When the button is pressed the Base voltage is greater than 0.7 V and so current flows through the Base resistor and into the Base. The resistor is necessary to allow the Base-Emitter voltage to remain at 0.7 V. As a small current is flowing into the Base, a larger current is allowed to flow from the power rail, through the bulb, into the Collector and out through the Emitter to 0 V. The bulb is ON.
With the button not pressed, no current flows into the Base and no current flows through the Collector to the Emitter. The bulb is OFF. When there is no Base current, the resistance between the Collector and Emitter is very high. When current flows into the Base, the Collector-Emitter resistance drops and allows current to flow.
When an npn bipolar transistor is used to control a motor, solenoid, relay or any other device containing an electromagnet, a protection diode is necessary to protect the transistor from the large back e.m.f. produced when the device is switched off.
Note: In all cases a low power circuit (such as a logic gate) controls the transistor and the transistor controls the high power device (such as the bulb or motor).
To turn the transistor on, the potential difference between the Base and Emitter must be 0.7 V. Therefore, it makes sense to always connect the Emitter directly to 0 V so that any Base voltage above 0.7 V applied to the Base resistor will turn the transistor on. This is how the npn bipolar transistor is always connected when used as a transducer driver.
The npn bipolar transistor can be thought of as a current amplifier. A small Base current is amplified to give a large Collector current. The Current Gain (hFE) is given by the ratio of the Collector current to the Base current.
The current gain of a typical signal transistor is between 100 and 200 and is less for a power transistor. Current gain can be measured directly with a suitable multimeter.
The Base resistor is important. Consider the example in the diagram.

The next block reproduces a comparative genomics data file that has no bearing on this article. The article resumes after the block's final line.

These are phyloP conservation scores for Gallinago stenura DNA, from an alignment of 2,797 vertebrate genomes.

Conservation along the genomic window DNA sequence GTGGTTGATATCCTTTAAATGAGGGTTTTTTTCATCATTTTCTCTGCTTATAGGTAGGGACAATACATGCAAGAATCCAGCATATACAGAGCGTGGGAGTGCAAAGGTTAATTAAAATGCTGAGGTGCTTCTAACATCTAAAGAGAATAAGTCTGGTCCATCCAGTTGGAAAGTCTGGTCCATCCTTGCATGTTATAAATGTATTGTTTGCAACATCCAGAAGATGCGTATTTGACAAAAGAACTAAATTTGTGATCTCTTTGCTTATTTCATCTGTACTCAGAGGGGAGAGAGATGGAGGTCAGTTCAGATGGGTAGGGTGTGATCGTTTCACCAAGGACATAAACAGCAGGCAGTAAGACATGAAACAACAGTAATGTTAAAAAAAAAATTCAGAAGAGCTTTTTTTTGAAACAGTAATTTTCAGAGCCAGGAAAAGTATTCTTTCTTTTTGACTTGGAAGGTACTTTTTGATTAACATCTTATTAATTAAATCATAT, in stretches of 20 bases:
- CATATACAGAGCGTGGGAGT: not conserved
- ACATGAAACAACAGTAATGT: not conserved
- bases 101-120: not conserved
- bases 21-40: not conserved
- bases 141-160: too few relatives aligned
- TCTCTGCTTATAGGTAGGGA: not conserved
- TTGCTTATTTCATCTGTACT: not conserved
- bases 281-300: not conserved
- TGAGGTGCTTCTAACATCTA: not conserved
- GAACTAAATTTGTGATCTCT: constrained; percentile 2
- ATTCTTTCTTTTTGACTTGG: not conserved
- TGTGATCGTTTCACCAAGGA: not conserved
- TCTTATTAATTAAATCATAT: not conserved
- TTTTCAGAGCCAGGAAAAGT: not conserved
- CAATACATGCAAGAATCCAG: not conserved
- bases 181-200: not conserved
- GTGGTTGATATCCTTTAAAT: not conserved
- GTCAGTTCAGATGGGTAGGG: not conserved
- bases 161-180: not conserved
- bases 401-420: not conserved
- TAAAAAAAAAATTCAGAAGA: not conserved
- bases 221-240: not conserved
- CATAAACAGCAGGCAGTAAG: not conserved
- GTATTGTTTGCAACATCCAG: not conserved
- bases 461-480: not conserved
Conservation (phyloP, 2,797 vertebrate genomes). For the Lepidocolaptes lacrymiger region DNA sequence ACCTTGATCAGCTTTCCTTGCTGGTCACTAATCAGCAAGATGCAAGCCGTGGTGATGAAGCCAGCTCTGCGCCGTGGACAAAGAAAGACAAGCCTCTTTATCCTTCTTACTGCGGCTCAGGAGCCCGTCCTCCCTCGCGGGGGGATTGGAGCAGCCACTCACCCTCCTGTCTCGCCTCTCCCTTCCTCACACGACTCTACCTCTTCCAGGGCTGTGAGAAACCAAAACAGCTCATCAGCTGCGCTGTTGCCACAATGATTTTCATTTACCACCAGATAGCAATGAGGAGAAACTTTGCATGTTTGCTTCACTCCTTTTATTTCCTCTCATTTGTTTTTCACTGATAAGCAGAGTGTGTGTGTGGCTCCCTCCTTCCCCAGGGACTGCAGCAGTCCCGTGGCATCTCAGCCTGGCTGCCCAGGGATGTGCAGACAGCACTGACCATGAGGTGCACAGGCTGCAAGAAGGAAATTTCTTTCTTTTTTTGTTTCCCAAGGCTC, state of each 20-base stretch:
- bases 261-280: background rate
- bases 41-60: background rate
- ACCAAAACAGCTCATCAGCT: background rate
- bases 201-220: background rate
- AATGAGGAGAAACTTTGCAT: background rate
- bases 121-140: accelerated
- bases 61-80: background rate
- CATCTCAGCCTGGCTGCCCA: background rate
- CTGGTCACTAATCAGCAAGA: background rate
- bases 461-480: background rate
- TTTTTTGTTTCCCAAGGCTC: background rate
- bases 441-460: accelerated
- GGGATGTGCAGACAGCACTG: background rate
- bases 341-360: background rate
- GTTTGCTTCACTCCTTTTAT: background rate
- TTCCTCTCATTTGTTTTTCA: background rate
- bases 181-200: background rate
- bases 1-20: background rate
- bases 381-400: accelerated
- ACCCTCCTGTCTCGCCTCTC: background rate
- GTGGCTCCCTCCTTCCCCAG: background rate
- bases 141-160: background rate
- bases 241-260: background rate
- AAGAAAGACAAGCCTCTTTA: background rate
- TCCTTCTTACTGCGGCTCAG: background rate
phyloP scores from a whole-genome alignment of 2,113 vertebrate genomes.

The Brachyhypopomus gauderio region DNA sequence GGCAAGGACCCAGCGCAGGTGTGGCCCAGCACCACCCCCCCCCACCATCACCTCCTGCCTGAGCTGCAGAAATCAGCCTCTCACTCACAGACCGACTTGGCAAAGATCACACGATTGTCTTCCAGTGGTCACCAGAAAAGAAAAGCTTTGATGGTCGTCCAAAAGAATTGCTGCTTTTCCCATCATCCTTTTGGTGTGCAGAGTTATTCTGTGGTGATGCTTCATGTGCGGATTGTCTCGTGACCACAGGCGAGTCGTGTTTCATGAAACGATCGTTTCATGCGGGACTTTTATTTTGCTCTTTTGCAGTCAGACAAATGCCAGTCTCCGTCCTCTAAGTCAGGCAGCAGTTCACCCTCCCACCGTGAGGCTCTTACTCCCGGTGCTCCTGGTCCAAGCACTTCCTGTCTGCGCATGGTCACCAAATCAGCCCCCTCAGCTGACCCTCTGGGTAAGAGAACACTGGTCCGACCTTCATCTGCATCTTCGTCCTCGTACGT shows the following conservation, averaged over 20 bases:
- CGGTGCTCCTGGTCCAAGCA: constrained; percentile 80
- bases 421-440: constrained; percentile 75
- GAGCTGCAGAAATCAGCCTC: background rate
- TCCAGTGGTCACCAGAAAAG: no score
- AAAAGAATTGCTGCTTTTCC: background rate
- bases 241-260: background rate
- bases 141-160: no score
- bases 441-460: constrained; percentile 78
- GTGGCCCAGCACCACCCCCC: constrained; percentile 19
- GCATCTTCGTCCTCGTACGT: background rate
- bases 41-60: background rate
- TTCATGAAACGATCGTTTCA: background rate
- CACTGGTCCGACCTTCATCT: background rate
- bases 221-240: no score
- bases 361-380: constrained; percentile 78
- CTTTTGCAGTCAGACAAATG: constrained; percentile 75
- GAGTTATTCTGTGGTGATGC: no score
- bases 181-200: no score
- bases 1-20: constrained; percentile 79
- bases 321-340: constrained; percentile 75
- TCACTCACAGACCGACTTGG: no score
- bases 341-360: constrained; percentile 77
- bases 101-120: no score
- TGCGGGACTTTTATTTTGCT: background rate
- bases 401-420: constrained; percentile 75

Step 1. The power rating of the bulb tells us the required Collector current is 2 A.
Step 2. The transistor current gain is x100 therefore the necessary Base current is 2 ÷ 100 = 20 mA
Step 3. The input voltage is 5 V and the Base-Emitter voltage is 0.7 V, therefore, the potential difference across the Base resistor is 5.0 − 0.7 = 4.3 V
Step 4. The resistor equation gives RBase = 4.3 ÷ 0.02 = 215 Ω
Step 5. To ensure the transistor is fully turned on, use the next lowest E24 series resistor.
Step 6. Choose RBase = 210 Ω
To understand how the npn bipolar transistor behaves, a simple circuit can be used. The input voltage is varied which varies the Base current. The Collector current and the voltage across the transistor (potential difference across the Collector and Emitter) can be measured. The relationships between the input voltage or current and the output voltage or current are known as the transfer characteristics and describe how the transistor functions.
The circuit shown can be used to investigate the transfer characteristics of an npn bipolar transistor. The potentiometer allows the input voltage to be varied. VIN and VCE (the voltage between the Collector and the Emitter) are measured using voltmeters.
The transfer characteristics of a device describe how the output changes as the input changes. In this case the transfer characteristics of the bipolar transistor describe how the Collector-Emitter Voltage VCE depends on the input Voltage VIN to the Base resistor.
When the input voltage is less than the transistor turn on voltage of 0.7 volts (region 1) no current flows through the base resistor and no current flows through the transistor from the Collector to the Emitter. The potential difference across the load is zero (V = I x R and I = 0 therefore V = 0) and the Collector-Emitter voltage equals the supply voltage.